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* HSI, H-shares index both up 0.2 pct, turnover muted
* CSI300 up 0.2 pct, Shanghai Comp up 0.1 pct
* HSBC sheds 0.8 percent on UK tax probe report
By Vikram Subhedar
HONG KONG, Nov 12 (Reuters) - Hong Kong shares rose slightly after last week's slump, buoyed by gains in property developers, although worries about the U.S. fiscal cliff kept trading activity muted.
Data released on Monday showed new loans at Chinese banks in October came in below expectations, putting pressure on shares of the big banks, although total social financing - a broader gauge of monetary conditions in the economy - rose.
By the midday trading break on Monday, the Hang Seng index was up 0.2 percent at 21,421.4 while the China Enterprises index rose 0.3 percent.
In China, the CSI300 of the top Shanghai and Shenzhen listings rose 0.2 percent while the Shanghai Composite rose 0.1 percent.
"With the U.S. presidential election now out of the way, the market is now keeping an eye on how the U.S. Congress is going to handle the threat of a looming 'fiscal cliff'," said Angus To, an analyst at ICBC International in Hong Kong.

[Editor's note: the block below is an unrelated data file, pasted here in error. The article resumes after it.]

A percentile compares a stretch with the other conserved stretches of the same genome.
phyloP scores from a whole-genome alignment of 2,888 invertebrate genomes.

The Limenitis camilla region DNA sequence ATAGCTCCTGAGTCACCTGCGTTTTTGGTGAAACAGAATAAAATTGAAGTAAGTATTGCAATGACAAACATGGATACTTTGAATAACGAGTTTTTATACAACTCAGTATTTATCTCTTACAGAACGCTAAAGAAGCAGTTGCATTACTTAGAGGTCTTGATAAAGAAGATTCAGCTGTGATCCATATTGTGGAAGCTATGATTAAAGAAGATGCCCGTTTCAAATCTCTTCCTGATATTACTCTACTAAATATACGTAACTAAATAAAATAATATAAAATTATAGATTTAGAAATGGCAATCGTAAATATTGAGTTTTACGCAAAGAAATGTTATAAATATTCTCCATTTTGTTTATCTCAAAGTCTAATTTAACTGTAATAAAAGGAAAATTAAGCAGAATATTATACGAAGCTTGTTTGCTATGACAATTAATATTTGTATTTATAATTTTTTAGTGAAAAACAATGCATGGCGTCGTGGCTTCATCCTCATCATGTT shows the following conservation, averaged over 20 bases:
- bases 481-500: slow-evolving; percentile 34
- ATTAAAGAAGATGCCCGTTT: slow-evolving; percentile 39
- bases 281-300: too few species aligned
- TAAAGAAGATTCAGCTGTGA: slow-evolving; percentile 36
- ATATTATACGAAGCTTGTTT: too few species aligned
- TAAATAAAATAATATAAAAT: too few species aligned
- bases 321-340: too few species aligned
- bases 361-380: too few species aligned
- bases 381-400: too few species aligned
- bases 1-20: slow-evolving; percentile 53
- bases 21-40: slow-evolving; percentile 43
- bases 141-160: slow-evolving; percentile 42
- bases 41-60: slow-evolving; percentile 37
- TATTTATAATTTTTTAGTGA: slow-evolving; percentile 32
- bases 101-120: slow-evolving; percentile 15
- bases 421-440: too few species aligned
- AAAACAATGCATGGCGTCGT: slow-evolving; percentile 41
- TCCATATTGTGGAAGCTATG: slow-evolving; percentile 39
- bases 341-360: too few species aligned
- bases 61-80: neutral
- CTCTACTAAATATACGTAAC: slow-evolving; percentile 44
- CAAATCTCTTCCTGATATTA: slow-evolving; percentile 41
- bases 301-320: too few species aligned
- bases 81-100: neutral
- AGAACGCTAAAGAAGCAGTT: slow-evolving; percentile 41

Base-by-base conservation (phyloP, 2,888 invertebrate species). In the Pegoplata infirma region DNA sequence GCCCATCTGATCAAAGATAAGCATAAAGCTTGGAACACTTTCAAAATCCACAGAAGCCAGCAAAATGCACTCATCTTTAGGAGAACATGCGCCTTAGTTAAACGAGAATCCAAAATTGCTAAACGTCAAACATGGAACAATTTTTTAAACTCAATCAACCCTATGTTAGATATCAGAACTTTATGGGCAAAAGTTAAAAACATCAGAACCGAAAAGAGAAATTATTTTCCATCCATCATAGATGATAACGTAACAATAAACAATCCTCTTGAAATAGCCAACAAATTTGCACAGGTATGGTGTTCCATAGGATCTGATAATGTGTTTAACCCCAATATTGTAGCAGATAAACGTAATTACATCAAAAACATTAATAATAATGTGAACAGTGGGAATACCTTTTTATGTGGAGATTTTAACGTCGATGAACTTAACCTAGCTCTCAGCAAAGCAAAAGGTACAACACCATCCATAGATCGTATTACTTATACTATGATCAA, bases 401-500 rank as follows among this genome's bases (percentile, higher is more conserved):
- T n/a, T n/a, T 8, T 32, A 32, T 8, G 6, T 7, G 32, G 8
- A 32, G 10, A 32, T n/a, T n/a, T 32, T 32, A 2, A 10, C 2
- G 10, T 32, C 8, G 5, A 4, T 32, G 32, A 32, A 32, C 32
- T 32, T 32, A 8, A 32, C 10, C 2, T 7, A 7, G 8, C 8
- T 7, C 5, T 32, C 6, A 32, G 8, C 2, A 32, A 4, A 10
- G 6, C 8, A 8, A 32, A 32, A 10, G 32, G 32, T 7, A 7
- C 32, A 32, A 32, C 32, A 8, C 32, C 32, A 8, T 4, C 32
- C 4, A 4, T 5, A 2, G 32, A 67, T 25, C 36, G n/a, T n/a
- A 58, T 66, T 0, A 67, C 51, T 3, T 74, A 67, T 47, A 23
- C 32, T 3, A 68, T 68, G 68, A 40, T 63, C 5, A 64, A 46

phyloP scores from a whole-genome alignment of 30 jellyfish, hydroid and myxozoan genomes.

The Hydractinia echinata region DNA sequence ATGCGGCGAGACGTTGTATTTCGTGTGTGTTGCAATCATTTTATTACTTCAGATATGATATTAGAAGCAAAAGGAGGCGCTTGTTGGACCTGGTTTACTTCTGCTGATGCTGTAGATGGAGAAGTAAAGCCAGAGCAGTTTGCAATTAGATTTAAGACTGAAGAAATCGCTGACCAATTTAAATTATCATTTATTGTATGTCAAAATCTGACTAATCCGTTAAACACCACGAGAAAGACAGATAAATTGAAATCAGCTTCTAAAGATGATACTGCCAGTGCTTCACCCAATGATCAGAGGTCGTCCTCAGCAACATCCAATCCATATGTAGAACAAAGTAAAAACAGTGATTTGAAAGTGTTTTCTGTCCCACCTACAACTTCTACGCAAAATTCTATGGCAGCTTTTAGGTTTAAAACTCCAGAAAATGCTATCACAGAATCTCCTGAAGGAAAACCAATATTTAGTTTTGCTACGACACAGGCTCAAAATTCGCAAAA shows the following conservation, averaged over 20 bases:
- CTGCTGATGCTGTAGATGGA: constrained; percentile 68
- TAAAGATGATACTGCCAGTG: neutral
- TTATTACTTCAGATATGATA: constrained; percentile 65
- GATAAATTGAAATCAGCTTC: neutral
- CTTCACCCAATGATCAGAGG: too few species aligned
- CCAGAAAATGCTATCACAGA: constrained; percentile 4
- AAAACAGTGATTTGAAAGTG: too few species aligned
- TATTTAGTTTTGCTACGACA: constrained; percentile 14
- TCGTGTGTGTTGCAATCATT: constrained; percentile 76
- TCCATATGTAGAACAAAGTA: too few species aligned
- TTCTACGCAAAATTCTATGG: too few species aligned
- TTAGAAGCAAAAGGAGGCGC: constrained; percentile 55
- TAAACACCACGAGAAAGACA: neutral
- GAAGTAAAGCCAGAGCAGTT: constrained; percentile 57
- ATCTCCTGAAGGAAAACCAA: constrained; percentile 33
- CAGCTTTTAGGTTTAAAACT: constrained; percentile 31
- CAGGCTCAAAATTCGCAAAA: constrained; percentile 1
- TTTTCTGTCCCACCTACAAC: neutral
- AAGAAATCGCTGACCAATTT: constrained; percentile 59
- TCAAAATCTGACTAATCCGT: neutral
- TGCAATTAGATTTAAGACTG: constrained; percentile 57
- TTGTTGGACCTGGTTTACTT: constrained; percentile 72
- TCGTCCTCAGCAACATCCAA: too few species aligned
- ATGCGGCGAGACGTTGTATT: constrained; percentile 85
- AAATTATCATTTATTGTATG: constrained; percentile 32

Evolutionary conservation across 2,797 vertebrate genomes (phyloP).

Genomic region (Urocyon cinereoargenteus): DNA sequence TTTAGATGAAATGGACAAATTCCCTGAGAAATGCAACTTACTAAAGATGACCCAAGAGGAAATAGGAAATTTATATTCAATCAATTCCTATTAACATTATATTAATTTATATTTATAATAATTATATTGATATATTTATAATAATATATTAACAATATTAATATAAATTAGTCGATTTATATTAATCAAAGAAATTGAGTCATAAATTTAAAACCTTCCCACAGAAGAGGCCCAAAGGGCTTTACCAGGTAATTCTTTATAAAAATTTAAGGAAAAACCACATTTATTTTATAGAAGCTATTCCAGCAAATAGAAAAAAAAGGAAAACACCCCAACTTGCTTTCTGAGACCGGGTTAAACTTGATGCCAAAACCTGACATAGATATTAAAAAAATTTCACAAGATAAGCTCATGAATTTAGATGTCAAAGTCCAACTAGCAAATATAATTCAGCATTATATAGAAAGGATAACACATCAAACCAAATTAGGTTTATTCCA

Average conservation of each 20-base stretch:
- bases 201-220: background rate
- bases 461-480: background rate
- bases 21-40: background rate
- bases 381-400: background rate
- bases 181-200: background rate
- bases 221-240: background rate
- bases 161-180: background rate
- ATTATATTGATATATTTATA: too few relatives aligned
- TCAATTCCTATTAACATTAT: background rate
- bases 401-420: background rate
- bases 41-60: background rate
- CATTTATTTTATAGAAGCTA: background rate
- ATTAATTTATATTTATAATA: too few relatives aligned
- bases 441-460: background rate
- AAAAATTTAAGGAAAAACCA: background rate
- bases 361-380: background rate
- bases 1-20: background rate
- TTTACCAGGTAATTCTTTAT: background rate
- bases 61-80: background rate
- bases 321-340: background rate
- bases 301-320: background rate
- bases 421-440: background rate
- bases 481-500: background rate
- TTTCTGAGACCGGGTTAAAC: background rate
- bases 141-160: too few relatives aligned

Hong Kong stocks shed more than 3 percent last week despite economic data from China which pointed to a recovery as investors locked in profits after a rally that had lifted the Hang Seng to a 15-month high earlier this month.
China's ruling Communist Party is in the midst of its once-in-a-decade leadership transition where leaders have stressed the need for financial and economic reform.
The 18th National Congress has so far signaled a continuation of current policies and therefore done little to surprise the market, said To.
Developers were the best performing sector in Hong Kong with a sub-index of property shares up 0.7 percent. China Overseas Land rose 1.7 percent while local bellwether Cheung Kong Holdings was up 0.9 percent.
Those gains helped offset weakness in index heavyweight HSBC Holdings, which fell 0.8 percent as its share price remained on the backfoot following a report that the bank was at the centre of an investigation by British tax authorities.
HSBC shares, which gained nearly 14 percent in the prior two months, are down 3.4 percent this month.
Financials were also weak in mainland markets following the new loans data, with shares of China's biggest banks underperforming the broader market.
Bank of China fell 0.7 percent while Industrial & Commerical Bank of China, the world's most valuable bank, shed 0.3 percent.